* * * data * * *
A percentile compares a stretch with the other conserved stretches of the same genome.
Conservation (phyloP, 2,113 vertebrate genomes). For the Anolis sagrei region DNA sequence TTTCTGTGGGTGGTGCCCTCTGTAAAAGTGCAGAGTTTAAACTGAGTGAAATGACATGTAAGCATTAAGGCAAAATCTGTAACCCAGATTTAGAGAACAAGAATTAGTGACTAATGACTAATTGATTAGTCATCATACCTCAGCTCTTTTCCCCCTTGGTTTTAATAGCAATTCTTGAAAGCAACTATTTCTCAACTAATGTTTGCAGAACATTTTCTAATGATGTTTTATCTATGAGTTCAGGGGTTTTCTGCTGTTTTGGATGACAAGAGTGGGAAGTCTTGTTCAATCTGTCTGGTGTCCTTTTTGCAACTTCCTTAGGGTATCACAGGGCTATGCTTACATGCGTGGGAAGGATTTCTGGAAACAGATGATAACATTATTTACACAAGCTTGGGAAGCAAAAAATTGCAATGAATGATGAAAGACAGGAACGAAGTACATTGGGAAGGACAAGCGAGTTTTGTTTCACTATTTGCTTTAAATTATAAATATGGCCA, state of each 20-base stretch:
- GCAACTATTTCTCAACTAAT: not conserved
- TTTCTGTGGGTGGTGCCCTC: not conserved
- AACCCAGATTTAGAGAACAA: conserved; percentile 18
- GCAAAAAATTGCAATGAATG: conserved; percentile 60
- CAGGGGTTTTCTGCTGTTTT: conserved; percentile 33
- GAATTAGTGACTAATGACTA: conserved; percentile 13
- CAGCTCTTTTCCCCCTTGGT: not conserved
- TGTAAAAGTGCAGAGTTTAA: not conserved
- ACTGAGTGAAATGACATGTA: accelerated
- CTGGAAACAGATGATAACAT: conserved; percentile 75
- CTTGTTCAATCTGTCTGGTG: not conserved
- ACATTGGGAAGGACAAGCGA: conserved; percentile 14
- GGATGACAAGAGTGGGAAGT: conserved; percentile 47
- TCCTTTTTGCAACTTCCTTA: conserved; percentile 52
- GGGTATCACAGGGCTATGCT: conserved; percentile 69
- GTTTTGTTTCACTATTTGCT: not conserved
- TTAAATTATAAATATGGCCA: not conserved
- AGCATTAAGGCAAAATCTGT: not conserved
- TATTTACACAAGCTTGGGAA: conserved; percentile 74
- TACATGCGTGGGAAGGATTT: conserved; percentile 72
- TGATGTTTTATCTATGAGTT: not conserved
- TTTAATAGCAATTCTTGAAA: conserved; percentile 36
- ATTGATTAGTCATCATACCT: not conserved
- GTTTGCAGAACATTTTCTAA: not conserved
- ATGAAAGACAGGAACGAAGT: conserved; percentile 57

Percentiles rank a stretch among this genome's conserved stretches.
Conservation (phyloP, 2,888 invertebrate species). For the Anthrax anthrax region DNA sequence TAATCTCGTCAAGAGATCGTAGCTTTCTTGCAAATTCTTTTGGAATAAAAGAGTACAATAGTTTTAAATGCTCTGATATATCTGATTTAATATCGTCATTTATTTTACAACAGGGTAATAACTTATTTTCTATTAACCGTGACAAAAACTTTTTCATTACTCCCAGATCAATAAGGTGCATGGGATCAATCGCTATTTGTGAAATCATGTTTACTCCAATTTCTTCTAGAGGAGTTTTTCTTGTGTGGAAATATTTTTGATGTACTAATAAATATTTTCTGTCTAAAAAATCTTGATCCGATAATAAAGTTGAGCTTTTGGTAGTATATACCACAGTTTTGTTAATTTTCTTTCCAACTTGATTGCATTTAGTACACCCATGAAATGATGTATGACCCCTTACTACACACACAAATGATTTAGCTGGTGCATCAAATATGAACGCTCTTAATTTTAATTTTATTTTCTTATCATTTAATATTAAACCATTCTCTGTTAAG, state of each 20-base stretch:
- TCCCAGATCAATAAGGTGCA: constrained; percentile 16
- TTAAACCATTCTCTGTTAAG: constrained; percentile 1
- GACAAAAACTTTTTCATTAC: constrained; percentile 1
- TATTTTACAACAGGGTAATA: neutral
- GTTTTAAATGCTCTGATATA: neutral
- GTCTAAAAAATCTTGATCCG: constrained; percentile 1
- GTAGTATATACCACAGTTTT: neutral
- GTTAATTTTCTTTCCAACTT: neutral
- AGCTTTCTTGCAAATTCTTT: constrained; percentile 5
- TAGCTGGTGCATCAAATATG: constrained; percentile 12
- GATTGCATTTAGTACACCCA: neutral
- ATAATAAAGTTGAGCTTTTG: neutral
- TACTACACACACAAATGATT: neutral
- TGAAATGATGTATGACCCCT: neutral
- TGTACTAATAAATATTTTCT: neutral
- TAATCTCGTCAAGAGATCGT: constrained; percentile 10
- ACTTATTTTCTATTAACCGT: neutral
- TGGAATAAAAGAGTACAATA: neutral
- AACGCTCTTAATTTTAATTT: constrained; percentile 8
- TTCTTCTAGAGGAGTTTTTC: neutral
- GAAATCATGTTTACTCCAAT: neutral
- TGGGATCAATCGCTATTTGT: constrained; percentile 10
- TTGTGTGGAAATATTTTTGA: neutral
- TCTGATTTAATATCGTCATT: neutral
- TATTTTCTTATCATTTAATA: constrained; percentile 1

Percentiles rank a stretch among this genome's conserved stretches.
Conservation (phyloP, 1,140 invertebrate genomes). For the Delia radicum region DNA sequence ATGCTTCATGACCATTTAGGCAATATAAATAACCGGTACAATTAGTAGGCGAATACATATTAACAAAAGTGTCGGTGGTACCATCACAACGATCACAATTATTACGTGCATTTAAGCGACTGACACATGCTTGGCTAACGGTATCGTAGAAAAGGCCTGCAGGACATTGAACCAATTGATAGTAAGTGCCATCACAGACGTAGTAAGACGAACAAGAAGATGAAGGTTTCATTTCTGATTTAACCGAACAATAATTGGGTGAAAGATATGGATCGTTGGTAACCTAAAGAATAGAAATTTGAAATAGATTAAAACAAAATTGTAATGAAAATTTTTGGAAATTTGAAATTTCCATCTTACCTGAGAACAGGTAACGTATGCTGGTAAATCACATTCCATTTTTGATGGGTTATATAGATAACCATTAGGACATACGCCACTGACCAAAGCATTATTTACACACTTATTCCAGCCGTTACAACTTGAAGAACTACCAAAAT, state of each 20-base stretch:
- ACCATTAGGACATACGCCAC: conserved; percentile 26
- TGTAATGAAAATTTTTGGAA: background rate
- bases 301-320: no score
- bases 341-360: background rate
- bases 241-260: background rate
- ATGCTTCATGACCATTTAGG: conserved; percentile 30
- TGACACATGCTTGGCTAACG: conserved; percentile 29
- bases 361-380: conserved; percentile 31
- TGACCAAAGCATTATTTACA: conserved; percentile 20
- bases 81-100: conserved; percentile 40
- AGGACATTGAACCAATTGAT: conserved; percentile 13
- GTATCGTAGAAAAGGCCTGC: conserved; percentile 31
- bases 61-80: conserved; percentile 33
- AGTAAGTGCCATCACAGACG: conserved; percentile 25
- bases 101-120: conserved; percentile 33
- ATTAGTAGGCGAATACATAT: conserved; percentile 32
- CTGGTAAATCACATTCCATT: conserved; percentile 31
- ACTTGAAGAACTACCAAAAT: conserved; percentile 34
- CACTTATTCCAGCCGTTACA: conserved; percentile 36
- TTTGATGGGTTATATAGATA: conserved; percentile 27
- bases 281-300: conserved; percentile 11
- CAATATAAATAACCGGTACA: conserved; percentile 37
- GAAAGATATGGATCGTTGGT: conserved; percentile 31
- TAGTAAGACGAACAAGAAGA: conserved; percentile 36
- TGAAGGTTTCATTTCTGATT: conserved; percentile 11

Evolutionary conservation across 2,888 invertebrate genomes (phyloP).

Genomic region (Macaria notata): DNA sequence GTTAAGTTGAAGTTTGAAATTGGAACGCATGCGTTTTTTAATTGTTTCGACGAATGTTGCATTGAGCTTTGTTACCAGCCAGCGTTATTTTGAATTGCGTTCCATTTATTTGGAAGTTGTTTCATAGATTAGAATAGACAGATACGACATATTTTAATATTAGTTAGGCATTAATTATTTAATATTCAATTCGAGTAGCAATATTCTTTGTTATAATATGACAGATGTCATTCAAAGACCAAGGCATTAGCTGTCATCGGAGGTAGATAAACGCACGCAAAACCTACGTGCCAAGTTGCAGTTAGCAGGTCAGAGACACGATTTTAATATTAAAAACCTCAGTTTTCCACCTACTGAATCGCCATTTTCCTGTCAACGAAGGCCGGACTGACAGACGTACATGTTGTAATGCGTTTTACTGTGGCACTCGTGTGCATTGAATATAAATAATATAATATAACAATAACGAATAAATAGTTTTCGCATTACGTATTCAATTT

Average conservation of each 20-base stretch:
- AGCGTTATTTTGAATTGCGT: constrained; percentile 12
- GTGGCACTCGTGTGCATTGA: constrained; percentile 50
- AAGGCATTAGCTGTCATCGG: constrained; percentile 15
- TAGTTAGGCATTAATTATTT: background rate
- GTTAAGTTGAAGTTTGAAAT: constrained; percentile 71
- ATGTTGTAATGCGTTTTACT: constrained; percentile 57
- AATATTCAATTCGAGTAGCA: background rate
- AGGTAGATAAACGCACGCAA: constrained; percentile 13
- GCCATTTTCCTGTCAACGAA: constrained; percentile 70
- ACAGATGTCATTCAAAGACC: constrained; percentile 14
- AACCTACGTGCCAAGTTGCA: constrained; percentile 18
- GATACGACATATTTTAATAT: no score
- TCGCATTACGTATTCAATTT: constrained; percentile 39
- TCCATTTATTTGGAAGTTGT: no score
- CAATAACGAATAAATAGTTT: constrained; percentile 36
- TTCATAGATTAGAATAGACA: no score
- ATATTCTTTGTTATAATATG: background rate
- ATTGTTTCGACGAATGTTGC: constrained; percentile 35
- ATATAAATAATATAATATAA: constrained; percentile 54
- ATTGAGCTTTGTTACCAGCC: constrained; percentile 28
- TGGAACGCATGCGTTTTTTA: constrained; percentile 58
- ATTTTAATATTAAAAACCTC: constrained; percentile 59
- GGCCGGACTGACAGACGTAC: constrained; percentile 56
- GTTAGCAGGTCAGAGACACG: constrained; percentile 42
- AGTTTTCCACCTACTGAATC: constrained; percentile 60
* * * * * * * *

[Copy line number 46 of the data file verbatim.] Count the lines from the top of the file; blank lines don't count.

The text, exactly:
- ACTTATTTTCTATTAACCGT: neutral